Versatile areas of application through simple mechanisms

The technology can be used in many areas because any DNA sequences can be exchanged on the Cas9 protein. In addition to cutting out defective gene sequences responsible for diseases, targeted crops can also be used, and animals are genetically modified and thus made more productive and more resilient. Nevertheless, the research on CRISPR / Cas9 is still in its infancy. Although it is more precise than other methods, it is still impossible to achieve 100% accuracy, which means that unwanted changes can still occur, and the consequences of the intervention cannot be assessed. In addition, the technology is a non-reversible method. Changes that have been made and do not show the desired effect cannot be undone. It is also not yet known how the changed genes can affect subsequent generations. Thus, there is still a long way to go before incurable diseases are cured, or the desired designer baby is produced.

Nevertheless, the opportunities offered by CRISPR / Cas9 are pointed out from many sides, and the risks need to be considered and assessed. The question arises of who takes on the risks and which areas of application are ethically justifiable. Modern technologies in medicine are often, as many other examples show, only accessible to the elite class of society, which means that the development of a 2-class medicine is further promoted. Another problem is the responsible handling of genome data. There are many unanswered questions, particularly about ethics and responsibility, that arise with this new technology.

What is ethical?

Both the media and specialist societies have been discussing what is ethically justifiable for some time. Opinions differ as to what genome editing should be used for. Intervening in the genetic makeup of embryos to create genetically modified embryos that correspond to an ideal is particularly criticized. Here, however, decisions are made differently at the national level. In Germany, it is forbidden to intervene in the genetic material of an embryo. There is no worldwide ban on this. In Japan, China, and the USA, for example, there are no strict regulations. These differences in legislation can result in the migration of research institutes in the field of new technologies and medical tourism, i.e., cross-border use of medical treatments.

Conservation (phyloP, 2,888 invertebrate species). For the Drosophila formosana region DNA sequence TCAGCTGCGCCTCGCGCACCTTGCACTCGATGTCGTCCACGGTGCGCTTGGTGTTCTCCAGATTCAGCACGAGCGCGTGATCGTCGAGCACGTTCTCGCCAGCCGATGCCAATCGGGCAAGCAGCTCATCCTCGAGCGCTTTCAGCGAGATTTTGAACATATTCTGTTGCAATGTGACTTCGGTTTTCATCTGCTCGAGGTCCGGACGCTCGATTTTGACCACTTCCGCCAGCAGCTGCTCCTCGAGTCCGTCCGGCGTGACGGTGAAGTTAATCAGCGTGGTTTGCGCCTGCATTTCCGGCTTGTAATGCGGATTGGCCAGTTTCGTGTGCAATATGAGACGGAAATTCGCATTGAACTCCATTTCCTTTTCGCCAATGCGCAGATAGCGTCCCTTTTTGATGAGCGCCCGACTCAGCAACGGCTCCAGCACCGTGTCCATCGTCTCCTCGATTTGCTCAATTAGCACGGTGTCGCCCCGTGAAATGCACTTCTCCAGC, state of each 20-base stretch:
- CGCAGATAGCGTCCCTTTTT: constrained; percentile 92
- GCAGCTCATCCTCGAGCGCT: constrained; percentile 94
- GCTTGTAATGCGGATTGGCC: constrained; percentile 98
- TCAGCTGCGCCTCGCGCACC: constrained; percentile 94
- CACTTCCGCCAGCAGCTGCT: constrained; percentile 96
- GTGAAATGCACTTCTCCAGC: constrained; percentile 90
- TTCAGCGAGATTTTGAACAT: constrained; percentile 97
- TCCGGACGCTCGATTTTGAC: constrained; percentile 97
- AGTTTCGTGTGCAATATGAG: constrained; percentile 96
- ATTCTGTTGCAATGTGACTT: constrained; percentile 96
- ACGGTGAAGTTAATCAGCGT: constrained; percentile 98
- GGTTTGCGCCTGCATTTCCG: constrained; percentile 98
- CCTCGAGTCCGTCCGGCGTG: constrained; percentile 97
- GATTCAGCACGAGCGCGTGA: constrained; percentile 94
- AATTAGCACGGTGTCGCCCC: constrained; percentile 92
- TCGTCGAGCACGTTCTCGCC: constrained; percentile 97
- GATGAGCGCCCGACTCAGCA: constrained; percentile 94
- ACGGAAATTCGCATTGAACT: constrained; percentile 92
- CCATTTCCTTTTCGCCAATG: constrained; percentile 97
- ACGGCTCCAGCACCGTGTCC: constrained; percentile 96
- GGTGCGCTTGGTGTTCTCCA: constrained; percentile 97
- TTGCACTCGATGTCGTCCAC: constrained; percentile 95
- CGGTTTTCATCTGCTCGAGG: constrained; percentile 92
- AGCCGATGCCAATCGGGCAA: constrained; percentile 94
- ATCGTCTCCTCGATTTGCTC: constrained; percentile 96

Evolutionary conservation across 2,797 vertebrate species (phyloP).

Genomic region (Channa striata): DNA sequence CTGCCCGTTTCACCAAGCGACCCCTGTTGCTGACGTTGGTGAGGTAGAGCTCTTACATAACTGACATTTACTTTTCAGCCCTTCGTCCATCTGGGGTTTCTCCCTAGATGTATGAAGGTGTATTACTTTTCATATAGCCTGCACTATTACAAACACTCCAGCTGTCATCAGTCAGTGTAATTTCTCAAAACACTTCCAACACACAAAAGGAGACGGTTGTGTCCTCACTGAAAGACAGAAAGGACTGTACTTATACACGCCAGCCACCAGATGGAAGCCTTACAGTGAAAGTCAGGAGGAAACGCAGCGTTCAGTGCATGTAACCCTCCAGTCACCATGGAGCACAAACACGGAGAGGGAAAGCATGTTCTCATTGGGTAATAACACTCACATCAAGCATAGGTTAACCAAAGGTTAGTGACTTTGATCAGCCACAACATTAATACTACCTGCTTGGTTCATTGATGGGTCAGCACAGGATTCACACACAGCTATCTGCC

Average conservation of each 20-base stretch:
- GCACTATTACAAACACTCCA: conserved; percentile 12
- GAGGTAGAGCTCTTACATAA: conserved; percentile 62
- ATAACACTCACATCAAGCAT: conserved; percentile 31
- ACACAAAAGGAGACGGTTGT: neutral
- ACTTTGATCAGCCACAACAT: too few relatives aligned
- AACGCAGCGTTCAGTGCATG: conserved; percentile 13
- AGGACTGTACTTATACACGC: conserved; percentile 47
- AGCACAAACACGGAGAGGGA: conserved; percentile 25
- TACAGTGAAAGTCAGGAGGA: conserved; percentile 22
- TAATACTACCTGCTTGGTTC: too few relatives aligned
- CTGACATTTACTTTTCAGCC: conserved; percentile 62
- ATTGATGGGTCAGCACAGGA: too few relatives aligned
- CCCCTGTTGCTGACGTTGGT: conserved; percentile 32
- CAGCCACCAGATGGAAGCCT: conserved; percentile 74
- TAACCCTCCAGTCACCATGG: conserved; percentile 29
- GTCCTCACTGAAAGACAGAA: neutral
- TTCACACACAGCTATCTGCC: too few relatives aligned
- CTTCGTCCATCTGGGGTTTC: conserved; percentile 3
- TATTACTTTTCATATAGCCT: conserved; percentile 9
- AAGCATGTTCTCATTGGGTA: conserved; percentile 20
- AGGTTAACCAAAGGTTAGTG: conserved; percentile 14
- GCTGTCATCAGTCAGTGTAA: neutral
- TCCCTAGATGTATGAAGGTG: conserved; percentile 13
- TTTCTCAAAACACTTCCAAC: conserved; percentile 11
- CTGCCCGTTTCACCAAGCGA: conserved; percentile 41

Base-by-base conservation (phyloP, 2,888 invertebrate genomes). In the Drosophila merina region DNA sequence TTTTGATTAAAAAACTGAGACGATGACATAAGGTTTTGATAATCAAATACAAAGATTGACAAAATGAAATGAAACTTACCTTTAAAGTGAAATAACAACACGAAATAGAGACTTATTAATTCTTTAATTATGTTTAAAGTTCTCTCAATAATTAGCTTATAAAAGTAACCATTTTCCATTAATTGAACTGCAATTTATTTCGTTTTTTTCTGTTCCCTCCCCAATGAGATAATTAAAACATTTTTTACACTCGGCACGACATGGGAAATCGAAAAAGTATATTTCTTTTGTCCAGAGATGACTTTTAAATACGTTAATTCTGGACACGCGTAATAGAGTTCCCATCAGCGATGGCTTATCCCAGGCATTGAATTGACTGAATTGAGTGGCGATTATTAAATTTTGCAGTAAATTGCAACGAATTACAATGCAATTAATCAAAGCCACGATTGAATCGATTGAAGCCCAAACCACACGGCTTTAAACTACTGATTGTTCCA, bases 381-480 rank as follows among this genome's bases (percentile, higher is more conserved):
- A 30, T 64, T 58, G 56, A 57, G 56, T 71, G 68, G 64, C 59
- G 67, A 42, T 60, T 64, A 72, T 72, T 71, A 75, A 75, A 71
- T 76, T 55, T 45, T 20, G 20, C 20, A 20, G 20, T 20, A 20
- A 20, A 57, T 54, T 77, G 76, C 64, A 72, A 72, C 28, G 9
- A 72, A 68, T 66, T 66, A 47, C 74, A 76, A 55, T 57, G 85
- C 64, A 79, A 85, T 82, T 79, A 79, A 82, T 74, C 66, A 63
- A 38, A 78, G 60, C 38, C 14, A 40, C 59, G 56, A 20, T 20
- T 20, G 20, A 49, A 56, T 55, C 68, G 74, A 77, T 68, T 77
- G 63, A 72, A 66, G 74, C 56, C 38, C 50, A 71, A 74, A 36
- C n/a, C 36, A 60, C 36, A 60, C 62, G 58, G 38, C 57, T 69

Worldwide criticism rose after media coverage of the birth of genetically modified twins in China in 2018 (8). The Chinese biophysicist, He Jiankui, was the first to perform genetic engineering in the germline of a human embryo. Whether this is true is still unclear, as no official publication has been published. According to He, embryos were genetically modified after artificial insemination with CRISP / Cas9. He allegedly deactivated a receptor in the children's genome that is required for HIV infection. This is said to have made the children resistant to the HI virus and thus no longer become infected. The method has been used on seven couples, all of whose fathers were HIV positive. Finally, the birth of twins with this resistance is said to have been successful (8).

It is not the first time that genetic tools have been used in medicine. According to a press release from UCSF Benioff Children's Hospital in the USA, a patient with the metabolic disease Hunter's disease was treated with gene therapy based on gene scissors technology as part of a clinical study (9). The difference to the above case is that the babies were changed as embryos. 

A gene change in the embryo means that it can later be found in all cells. So also, in egg and sperm cells, this means that the changed effect is inherited when reproduced again. The twins from China pass on the change and supposed resistance to the HI virus to their offspring. The focus of ethical discussions is which properties of organisms can be changed and passed on in this way. Changes can be made to people that they cannot yet agree to. Technologies emerge whereby neither the embryos nor subsequent generations have a say. Another view is that a change in the genetic makeup is a natural process and continues to occur in evolution through natural selection. A shift in egg and sperm cells is also essentially regular. Targeted intervention in the genetic material of embryos can be justifiable in the case of two parents with hereditary congenital disabilities.